3. The method of claim 1, wherein synthetic aperture focusing technique is utilized during the step of processing the collected array of data.
4. A method for ultrasonically inspecting components with uneven surfaces, comprising:
a. providing a fluid coupling of at least several ultrasonic wavelengths thick between an ultrasonic transducer and a component by using a captive couplant column and providing a space between the transducer and component that allows an uneven surface on the component without contact between the transducer and component, the ultrasonic transducer comprising an array of small unfocused elements with each element producing substantial beam spread;
b. scanning the component, firing each individual ultrasonic element one at a time;
c. for each firing, simultaneously recording the received reflected ultrasonic waveform from both the surface and interior reflectors from each element in the array;
d. processing the collected array of ultrasonic waveform data to sweep an ultrasonic beam in angle at each probe position and, using the known angle and probe position, measure the surface profile of the component;
e. calculating signal processing parameters based on the measured surface profile, as a function of probe position, to eliminate beam distortion; and
f. processing the collected array of data using the newly calculated signal processing parameters to correct for surface irregularities in the component and obtain an inspection of the interior reflectors of the component.
Description
FIELD AND BACKGROUND OF INVENTION

The invention is generally related to inspection of component parts and, more particularly, to the ultrasonic inspection of component parts.

Components with complex shaped surfaces are common throughout industrial and government operation. Many times, the precise shape of these surfaces is not known prior to the need to perform an inspection. For example, in the commercial nuclear reactor industry there are many complex curved components and welds. Currently available qualified methods and procedures for performing ultrasonic (UT) examination of pipe welds from the outside surface are applicable only to geometries that are essentially flat and smooth. Field experience gained to date with these procedures shows that a significant portion of these welds are neither flat nor smooth. Typical field conditions encountered by UT examiners include variations in weld crown conditions and a range of other surface irregularities such as diametrical weld shrinkage.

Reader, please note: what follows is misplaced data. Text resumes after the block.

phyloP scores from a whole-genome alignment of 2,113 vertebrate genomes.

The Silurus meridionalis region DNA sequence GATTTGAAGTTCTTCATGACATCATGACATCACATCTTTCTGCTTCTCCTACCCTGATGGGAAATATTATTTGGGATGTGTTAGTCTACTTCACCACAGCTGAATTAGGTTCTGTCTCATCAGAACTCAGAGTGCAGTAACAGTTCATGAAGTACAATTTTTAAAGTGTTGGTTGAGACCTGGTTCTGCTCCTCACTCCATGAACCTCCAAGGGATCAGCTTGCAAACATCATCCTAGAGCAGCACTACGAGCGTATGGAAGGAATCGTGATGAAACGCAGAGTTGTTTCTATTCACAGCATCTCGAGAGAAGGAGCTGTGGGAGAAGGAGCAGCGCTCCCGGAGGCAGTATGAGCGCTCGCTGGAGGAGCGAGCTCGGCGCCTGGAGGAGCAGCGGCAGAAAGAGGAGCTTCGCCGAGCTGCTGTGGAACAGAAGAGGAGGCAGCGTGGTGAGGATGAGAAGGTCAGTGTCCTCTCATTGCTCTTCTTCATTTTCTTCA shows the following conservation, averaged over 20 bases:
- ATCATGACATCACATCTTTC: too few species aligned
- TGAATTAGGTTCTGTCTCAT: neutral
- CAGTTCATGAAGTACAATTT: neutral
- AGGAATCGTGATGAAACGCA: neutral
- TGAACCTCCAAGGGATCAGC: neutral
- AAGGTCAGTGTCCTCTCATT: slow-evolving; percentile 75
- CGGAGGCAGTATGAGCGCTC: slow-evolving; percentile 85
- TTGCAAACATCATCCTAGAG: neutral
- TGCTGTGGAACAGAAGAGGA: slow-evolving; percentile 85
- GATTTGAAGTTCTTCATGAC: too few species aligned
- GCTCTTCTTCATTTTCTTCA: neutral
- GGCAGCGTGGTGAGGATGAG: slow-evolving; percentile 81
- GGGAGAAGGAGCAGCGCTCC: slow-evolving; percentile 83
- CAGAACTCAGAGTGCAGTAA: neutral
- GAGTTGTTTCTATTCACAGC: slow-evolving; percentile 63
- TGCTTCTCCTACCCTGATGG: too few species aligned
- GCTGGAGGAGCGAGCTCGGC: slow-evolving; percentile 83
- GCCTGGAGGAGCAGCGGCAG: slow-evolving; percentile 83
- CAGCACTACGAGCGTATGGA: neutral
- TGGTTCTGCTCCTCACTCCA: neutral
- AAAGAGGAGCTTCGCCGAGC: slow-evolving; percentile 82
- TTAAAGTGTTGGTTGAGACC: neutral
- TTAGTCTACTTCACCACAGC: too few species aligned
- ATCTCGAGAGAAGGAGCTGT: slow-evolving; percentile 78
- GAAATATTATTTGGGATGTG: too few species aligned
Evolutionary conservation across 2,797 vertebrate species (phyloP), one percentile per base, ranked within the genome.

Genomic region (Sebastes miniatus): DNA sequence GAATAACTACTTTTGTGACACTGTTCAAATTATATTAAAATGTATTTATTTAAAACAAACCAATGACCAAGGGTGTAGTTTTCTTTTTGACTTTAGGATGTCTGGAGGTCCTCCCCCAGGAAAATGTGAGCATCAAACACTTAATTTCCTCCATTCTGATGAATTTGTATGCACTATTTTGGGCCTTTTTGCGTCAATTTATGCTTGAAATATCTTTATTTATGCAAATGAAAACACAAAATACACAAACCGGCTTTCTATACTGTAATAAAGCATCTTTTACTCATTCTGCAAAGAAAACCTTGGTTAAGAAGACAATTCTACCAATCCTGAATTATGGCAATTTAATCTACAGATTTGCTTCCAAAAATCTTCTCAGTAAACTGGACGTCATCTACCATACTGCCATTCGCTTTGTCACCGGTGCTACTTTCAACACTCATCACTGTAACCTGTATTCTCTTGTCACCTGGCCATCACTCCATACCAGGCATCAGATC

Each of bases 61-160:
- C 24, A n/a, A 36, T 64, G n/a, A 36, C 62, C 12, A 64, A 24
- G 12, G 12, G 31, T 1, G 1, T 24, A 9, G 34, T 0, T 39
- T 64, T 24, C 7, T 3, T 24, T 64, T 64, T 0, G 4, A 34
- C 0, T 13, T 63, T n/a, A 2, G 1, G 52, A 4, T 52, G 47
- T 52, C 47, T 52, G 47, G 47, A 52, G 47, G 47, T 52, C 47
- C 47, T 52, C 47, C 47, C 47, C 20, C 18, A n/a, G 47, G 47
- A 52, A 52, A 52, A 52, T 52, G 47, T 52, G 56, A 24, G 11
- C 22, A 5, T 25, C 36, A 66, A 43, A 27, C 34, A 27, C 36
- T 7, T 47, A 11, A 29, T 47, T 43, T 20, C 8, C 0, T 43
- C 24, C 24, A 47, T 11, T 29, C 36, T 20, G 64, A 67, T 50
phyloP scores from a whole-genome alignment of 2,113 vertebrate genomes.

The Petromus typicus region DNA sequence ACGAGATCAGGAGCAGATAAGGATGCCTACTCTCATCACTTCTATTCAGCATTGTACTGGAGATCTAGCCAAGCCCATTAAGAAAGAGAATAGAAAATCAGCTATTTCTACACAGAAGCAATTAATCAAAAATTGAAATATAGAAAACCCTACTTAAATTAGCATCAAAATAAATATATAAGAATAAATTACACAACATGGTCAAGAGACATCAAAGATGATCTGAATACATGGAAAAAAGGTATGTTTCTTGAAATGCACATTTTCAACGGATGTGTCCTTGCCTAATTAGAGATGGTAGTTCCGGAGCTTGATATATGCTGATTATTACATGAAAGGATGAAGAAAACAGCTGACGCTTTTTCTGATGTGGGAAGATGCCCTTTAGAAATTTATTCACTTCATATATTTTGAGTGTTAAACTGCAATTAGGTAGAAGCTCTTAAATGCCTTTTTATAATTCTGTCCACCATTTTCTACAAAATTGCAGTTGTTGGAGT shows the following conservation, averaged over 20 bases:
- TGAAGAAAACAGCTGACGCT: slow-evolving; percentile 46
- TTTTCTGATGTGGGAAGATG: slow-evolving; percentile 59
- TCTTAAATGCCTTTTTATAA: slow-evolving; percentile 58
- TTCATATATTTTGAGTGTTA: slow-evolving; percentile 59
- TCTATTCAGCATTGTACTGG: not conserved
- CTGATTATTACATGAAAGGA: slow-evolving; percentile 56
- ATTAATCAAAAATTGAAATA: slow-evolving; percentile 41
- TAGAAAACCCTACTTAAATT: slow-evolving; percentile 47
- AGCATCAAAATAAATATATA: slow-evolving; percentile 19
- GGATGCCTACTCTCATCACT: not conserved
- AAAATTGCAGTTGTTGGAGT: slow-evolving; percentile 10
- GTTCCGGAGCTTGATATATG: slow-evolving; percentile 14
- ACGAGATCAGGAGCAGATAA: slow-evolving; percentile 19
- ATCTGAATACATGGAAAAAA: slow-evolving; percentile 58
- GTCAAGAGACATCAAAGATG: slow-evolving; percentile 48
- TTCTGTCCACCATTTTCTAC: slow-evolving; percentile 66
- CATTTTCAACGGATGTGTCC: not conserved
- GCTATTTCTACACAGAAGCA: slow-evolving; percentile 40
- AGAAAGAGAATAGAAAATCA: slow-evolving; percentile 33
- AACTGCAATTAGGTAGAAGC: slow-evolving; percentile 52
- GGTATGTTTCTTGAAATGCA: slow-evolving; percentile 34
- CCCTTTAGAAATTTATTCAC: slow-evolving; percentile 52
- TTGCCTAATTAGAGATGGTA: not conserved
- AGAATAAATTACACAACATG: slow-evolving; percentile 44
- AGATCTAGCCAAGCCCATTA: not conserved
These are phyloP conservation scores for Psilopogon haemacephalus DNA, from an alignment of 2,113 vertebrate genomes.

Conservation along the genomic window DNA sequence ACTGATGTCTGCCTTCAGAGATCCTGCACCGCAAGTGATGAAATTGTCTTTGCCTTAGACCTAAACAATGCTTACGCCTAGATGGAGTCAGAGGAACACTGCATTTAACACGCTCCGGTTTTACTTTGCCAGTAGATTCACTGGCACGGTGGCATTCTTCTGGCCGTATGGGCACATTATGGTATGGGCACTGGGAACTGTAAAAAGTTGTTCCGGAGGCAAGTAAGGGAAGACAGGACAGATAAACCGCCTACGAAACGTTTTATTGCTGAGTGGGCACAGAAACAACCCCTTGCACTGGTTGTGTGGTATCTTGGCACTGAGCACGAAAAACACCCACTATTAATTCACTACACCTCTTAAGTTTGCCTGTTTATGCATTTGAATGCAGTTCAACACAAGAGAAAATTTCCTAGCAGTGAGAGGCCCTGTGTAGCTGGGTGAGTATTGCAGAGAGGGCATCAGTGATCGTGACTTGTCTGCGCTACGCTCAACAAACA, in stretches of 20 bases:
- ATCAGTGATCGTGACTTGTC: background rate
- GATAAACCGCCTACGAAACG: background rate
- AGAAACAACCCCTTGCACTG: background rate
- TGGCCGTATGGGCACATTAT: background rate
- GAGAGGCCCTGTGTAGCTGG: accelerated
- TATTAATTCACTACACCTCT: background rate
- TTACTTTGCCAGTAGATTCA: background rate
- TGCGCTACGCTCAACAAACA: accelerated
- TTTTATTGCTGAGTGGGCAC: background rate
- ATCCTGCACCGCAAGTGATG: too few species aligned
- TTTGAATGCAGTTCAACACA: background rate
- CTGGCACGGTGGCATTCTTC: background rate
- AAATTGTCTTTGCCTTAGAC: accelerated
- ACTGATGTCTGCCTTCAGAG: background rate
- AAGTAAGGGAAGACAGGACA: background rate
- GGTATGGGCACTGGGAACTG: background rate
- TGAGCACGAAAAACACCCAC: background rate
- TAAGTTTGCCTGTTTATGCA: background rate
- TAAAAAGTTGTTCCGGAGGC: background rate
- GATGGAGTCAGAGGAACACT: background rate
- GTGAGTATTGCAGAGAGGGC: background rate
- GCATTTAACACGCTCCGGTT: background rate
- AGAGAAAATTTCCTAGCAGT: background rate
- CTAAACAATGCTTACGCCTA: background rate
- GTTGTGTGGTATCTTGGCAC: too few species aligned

Phased array ultrasonic testing of industrial components has gained widespread use in the past two decades. Phased array ultrasonic testing is a form of ultrasonic testing in which the transducer is comprised of an array of small individual elements, each with their own pulser and receiver channel. Each element is small so as to insure wide beam spread. On transmission, each element is pulsed at a precisely determined time so that the ultrasonic wave from each element arrives at the same time at a focal point in the components volume. On reception, the signal from each element is delayed by a precise time so that the signals reflected from the focal point in the component's volume will all be in phase. The delayed received signals are then summed together, producing a maximum amplitude signal when the reflection originates from the focal point. Since these time delays for transmission and reflection are electronically applied, they can be rapidly changed. This allows the phased array beam characteristics to be programmed and changed rapidly, at rates as high as 20,000 times per second. Using these techniques, the ultrasonic beam's focal point can be electronically swept in angle, swept through a range in depth, swept linearly along parallel to the probe, or any other desired pattern. This versatility has led to wide spread use of phased array ultrasonics in industrial testing.